Karst in other lands: temperate regions

The best-developed karst regions of the world are found in tropical (e.g., South China and Jamaica) and temperate environments (e.g. Bosnia, Croatia, Herzegovina, Montenegro and Serbia). This may in part be due to climate, but purity limestone is also important. In this section we will examine the karst in countries that used to form Yugoslavia.

The term "karst" stems from the region Krs in Slovenia, a barren, rocky limestone area. Parts of Bosnia, Croatia, Herzegovina, Montenegro and Serbia (which used to form parts of Yugoslavia) are famous for their karst landscape, which is found in the Adriatic coastal region, the Dinaric Alps and an inner region that also stretches across the border into Romania Unlike England, where the best karst features are preserved in the massive Carboniferous limestone, in this temperate region limestones are Mesozoic (Triassic, Jurassic and Cretaceous) in age.

Karst features

'Polje' or crater-like depression in the Karst (quaternery subsidence in Trias Kalk. (Hassert.)). Cetinje. M. Burr. Aug 98. Montenegro.

Solution features in the temperate karst of the countries, formerly in Yugoslavia, show similarities to those of the Yorkshire Dales, the Peak District and the Mendip Hills. However, they are generally larger, show differences in shape and are given Slavic names such as poljes and uvalas.



Poljes are large (at least 400 m across), closed depressions with flat floors, steep slopes up to the rim and they often have a stream flowing through them. They may be elongate (e.g. Glamoc Polje, in Croatia) and where they have coalesced, they form valleys (e.g. near Titograd). Others are more circular in outline (e.g. Lož Polje, Slovenia). Some poljes, are vast; Lika Polje, in Croatia, is over 80 km long. The Popovo Polje, Herzegovina, has a number of residual conical hills, or 'hums', penetrating through the sediment that covers the floor.

Streams may flow down the rim of the polje and cross its floor, before sinking into a low point through a cave or a sinkhole called a ponor. Some poljes have just a single stream while others (such as Kupres Polje, Bosnia) have several, each sinking into a ponor.


Uvalas are enclosed depressions with uneven floors that are formed by solution of the limestone. They sometimes form when several dolines join together to form a single depression and sometimes they form when small dolines form within a larger one. In areas where the limestone dips steeply down wards, elongate uvalas may develop. The Ceteniste uvala in the limestone area in south-western Serbia is a typical example.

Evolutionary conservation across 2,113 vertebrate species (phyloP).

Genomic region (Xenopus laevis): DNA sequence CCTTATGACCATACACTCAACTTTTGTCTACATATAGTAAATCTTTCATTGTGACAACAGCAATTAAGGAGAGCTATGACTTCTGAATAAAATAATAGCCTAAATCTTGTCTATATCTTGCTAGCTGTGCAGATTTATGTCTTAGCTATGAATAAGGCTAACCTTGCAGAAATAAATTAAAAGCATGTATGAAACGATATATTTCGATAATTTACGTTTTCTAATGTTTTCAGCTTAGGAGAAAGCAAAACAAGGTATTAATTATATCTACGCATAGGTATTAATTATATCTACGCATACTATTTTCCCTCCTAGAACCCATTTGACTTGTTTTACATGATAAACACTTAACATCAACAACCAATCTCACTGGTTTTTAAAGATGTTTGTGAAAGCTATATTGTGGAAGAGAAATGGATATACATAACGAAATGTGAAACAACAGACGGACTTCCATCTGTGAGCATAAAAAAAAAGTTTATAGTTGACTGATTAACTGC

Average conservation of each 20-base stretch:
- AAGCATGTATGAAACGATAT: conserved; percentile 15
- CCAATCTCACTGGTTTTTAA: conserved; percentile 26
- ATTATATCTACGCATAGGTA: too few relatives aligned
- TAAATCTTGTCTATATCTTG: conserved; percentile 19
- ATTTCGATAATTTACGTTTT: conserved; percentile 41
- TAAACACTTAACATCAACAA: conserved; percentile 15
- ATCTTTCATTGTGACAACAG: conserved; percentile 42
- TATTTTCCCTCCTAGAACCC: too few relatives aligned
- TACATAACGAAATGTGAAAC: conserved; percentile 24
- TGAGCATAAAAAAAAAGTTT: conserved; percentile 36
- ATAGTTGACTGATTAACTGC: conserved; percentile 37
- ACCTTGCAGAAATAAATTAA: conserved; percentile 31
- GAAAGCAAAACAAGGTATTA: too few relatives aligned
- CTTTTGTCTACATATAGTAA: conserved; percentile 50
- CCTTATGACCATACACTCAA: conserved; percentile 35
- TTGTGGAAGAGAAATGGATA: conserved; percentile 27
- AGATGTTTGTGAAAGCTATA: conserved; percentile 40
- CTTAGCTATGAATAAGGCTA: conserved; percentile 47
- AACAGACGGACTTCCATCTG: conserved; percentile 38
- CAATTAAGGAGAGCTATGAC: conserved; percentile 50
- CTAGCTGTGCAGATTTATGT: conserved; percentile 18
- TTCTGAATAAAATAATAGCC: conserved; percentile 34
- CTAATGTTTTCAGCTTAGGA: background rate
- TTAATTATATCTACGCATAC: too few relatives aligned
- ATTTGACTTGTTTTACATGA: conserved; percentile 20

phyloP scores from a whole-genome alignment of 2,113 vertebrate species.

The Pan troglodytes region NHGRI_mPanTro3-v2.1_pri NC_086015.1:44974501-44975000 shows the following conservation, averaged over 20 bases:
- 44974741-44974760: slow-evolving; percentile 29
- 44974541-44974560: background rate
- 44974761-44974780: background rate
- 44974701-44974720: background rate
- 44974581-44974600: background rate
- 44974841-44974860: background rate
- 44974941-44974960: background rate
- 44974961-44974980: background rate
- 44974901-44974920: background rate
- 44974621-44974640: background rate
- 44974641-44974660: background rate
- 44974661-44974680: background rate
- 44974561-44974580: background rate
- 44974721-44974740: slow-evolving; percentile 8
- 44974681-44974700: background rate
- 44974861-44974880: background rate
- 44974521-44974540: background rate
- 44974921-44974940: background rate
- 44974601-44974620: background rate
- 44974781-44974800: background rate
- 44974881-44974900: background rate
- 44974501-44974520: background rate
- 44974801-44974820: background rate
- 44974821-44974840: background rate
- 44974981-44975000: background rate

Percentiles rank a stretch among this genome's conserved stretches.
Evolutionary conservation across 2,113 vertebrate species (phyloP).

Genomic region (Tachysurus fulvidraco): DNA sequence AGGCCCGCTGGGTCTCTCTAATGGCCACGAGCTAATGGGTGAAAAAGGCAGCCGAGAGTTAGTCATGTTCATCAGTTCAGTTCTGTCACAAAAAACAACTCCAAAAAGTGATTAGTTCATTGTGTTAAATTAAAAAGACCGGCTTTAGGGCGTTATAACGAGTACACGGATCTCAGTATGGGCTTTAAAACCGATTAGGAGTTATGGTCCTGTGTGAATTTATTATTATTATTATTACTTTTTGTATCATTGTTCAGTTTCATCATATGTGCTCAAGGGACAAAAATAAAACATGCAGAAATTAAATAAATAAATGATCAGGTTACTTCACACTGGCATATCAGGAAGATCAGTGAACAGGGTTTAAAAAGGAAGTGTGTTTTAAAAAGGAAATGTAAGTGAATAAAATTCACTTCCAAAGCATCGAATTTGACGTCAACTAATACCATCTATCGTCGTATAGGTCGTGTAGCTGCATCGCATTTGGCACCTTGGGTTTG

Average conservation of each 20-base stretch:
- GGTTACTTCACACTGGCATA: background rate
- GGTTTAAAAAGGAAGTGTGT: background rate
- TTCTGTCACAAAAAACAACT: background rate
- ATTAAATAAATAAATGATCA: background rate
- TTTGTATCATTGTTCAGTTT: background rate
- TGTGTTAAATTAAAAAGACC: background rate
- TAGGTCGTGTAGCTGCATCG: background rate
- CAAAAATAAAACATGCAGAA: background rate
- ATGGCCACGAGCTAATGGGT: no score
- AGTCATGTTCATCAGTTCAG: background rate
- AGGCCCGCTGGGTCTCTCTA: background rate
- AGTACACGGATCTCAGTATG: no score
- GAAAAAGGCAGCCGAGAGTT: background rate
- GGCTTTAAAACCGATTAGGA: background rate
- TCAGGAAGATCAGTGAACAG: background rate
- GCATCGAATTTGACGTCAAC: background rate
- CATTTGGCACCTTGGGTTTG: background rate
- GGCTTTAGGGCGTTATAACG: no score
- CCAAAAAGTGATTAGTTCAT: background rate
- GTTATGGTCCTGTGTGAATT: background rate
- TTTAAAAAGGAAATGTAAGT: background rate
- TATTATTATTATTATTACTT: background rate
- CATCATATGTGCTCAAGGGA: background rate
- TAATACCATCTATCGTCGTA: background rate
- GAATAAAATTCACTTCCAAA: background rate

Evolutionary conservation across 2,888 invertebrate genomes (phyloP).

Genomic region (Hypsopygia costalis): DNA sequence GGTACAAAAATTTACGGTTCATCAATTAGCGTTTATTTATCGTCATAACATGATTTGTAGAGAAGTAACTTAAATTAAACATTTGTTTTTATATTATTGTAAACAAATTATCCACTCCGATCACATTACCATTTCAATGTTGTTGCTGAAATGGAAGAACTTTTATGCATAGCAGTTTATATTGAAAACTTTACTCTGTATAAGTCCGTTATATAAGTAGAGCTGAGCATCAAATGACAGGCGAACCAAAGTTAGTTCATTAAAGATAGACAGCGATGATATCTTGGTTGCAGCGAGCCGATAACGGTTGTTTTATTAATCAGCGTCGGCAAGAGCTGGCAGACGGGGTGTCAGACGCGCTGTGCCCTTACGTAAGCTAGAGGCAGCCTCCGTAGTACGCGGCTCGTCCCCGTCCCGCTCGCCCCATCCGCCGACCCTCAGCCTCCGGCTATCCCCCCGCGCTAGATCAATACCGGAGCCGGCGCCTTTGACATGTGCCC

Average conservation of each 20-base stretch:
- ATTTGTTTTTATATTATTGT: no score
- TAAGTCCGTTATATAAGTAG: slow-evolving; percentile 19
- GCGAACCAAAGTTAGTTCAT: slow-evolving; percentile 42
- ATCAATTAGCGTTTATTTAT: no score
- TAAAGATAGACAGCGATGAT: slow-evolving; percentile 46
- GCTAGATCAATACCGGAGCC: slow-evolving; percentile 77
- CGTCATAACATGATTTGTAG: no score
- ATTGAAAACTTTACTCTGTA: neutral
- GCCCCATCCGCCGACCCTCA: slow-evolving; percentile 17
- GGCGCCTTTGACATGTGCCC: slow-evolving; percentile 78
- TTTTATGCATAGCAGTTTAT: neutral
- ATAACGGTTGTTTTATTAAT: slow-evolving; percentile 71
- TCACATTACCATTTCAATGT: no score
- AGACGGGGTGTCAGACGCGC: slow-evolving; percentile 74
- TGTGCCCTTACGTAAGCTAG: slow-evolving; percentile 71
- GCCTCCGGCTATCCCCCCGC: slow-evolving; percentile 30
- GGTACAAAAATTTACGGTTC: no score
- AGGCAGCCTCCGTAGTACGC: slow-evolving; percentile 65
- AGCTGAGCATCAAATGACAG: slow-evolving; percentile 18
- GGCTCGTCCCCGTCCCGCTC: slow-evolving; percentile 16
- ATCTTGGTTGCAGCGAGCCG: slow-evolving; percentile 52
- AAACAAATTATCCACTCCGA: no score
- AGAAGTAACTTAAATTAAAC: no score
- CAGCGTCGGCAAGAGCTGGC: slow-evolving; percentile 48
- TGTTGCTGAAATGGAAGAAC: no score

There has been considerable folding and faulting of the limestones in Montenegro, particularly during the late Cretaceous and early Palaeogene. This has increased the porosity of the rock by increasing the number of fissures through which water can move. During some parts of the year considerable amounts of water disappear into the subterranean passageways. Hydrostatic pressure is high and the rivers are forced to flow below the water table. In some regions underwater springs, called vruljas, occur. Examples of vruljas are present beneath the water of Lake Skadar, Montenegro, and along the Adriatic coast.


Popovo Polje

Although this part of Europe is dry in the summer, during the winter there is rain, which is sometimes torrential, turning poljes into lakes. Sometimes there is so much water that the underground cave systems are totally flooded and cannot accept any more. The water backs up and at some sinkholes water is forced out of the ground. In other words, the sinkhole has reversed its role; water does not sink into it, but instead water pores out. The places where there is an alternation of inward and outward moving water are called estavelles (from the French). The Popovo Polje in Herzegovina, is about 55 km long and never more than about 4km wide and contains numerous hums, springs, ponors and estavelles.


This part of the Mediterranean is dry in the summer so that springs and streams dry up and solution of the limestone can not take place. During the winter there are rains that may result in the flooding of poljes and considerable amounts of water disappear down sinkholes into the cave systems. So solution of the limestone does not take place at a constant rate. Caves are extensive in the region. Some are extremely long, for example, the Usacka Pecina system in Serbian is over 6 km long. Pecina nad Vrazjim Firovima (which means 'Cave Over the Devil's Whirlpools) in Montenegro is over 11.75 km long (and there are many passages still to be explored). One of the deepest cave in region is Jama na Vjetrenim brdima, Montenegro, which is 897 m deep.

Precipitation features

One of the features characteristic of karst regions is the formation of stalactites, stalagmites and other speleothems, and there are many examples in the temperate regions. In Serbia, for example, the Usacka Pecina system, near the village Gornje Lopize, has many speleothems including curtains, flowstone "waterfalls" and columns up to 10 meters high, and stalactites and stalagmites of white, red or blue-grey calcite.

On the western rim of the Pester plateau, Montenegro, a gorge has been formed by the River Bistrica. There are a number of caves in the gorge, including the 'Cave Over the Devil's Whirlpools'. Here, 'Lakes Gallery' contains 15 are permanent lakes dammed by precipitated rimstone. Chemical precipitation has also created flowstones and small stalagmites and stalactites. 'Big Labyrinth' and 'Big Gallery' contain many speleothems of different shapes and colours.